The next day we had a quick run for the bus to Zadar where we spent the morning looking around. The sun was out, the sea and the sky were amazing shades of blue and the marble streets of the old own reflected all this light in a -well- dazzling kind of way. Sunglasses definitely in order for we light starved pasty beings.

The highlight of Zadar had to be the Sea Organ which made a surprisingly pleasant sound to the rhythm of the waves, we sat for some time listening and waiting for boat wake to change the song.

Photos: Announcing your musical leanings is all the rage in Croatian graffiti, sitting and listening to the Sea Organ

Antipodean visitors

Well it was pretty strange seeing Mum and Dad Y come through the arrivals gate at Glasgow airport a couple of weeks ago. Strange and brilliant after not seeing any family for 10 months. We had considered borrowing a kilt for Adam for the airport but thought that after 20something hours on planes this may prove too great a shock.

It was strange driving back along the familiar route from Glasgow to Inveraray with Mum and Dad after having spoken about where we have been living so many times. The West Coast put it's best weather on for us as well. Foggy and drizzly with streams and waterfalls doing what they do best in Scotland- flow.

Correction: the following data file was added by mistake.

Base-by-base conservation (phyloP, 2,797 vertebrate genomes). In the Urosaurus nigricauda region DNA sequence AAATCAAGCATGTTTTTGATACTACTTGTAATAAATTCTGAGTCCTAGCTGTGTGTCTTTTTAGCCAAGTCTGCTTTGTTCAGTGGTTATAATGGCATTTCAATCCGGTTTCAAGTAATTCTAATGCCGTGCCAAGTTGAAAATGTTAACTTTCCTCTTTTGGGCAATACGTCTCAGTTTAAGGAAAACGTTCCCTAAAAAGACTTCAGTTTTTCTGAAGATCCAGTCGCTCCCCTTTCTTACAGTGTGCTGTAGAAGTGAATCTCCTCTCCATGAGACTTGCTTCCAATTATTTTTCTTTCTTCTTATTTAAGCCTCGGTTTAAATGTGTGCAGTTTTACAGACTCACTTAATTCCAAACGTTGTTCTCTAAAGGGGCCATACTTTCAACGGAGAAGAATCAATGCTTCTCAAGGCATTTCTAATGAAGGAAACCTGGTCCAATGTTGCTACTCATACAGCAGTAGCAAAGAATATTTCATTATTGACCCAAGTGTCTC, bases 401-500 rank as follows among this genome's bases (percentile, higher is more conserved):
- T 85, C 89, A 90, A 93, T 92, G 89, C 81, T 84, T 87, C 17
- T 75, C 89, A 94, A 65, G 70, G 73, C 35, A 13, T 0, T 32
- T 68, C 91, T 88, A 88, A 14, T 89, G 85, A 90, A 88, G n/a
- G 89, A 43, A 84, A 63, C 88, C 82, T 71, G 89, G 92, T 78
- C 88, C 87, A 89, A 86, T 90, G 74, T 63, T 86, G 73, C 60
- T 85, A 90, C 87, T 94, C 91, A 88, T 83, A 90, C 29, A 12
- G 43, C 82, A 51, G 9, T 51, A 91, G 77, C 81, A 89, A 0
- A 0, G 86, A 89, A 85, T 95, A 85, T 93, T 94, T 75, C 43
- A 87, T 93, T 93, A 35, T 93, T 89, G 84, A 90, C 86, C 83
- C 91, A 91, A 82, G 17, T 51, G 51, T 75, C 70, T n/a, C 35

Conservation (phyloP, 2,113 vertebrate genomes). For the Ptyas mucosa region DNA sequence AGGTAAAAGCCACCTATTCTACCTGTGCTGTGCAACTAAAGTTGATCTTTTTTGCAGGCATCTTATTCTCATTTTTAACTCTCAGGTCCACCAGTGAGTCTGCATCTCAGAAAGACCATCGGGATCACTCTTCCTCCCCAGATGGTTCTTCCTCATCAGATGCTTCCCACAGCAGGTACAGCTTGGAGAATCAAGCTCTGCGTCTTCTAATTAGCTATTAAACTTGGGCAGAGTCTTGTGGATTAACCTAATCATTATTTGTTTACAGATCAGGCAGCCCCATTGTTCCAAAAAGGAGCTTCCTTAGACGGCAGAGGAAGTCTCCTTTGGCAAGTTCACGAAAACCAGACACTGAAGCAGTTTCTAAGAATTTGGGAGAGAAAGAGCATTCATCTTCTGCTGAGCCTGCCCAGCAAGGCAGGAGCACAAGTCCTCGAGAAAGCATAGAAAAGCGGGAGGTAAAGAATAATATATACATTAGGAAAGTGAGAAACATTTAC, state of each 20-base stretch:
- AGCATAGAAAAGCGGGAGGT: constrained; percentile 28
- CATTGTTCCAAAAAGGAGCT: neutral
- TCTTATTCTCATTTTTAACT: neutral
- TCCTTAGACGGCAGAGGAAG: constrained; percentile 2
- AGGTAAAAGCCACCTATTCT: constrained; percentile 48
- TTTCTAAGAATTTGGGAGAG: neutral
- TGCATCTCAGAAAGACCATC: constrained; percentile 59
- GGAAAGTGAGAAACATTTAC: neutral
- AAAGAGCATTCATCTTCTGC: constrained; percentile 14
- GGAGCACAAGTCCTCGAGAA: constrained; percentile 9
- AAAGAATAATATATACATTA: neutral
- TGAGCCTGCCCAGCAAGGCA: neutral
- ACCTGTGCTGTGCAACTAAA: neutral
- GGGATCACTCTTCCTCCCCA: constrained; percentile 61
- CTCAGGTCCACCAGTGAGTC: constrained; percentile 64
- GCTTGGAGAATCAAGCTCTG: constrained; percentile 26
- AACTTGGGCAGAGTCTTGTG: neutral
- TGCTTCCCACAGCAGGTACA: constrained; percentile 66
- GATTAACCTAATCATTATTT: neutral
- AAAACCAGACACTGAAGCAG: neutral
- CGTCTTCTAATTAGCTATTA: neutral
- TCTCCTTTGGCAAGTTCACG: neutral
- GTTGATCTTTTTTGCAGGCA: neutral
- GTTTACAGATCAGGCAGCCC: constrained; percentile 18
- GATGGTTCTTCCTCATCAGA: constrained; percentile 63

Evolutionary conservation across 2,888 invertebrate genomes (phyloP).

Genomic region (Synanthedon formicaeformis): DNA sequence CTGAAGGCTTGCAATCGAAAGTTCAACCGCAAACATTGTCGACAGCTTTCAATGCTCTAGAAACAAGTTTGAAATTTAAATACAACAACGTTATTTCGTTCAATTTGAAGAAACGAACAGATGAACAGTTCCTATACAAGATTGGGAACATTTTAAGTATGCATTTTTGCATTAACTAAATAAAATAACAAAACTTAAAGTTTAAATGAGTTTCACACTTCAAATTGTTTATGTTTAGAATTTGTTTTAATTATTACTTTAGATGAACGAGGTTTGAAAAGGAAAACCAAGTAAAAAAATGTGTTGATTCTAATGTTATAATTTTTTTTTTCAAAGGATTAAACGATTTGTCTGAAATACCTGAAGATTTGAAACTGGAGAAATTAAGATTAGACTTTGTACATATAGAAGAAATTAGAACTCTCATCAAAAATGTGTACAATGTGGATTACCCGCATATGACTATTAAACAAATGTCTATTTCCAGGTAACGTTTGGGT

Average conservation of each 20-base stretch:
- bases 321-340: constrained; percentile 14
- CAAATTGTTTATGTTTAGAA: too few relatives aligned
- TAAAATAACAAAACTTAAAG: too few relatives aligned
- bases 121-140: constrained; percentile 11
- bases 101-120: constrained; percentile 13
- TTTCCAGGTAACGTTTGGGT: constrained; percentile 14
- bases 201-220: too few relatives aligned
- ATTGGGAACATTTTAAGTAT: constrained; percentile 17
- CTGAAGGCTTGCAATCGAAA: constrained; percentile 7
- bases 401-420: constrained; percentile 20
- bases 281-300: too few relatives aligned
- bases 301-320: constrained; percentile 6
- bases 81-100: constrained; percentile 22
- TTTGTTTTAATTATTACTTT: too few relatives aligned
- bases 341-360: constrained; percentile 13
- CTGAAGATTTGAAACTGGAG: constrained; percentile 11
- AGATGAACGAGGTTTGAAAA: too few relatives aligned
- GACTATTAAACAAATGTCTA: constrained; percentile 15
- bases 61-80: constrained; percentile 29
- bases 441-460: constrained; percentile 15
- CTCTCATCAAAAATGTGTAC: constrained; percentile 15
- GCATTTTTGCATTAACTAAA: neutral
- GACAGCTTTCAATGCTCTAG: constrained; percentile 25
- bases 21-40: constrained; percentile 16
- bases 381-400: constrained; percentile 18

The next couple of nights were great, everyone was keen to meet Adam's folks with several people saying how similar they thought Nick and Adam look. During the days we visited the local castle and climbed up Dun na Cuaiche despite the weather continuing to be decidedly West Coast.
We were luck enough to get a lift off Robyn on Saturday to the airport (Cheers) and set off to Croatia- you beaut!

Photos: Wandering the woods, Surveying the vast moistness of Scotland, Who are these wild men!?! Meeting some of the boys after a (wet) session in the veggie patch.

Monday, June 04, 2007


Just quickly before we write about our trip to Croatia, I just want to let you know about some of our beautiful wildlife here in western Scotland, MIDGES!!!!!!!!! At the moment we are building a chicken coup in the estate for the hotel, we were up there for no more than 20 minutes and we got swamped by these little blighters. We have heard lots about them but thought everyone was exadurating. Well they weren't! These are just a few of the bites. Oh but how cool is this though, we have to Badger proof the coup.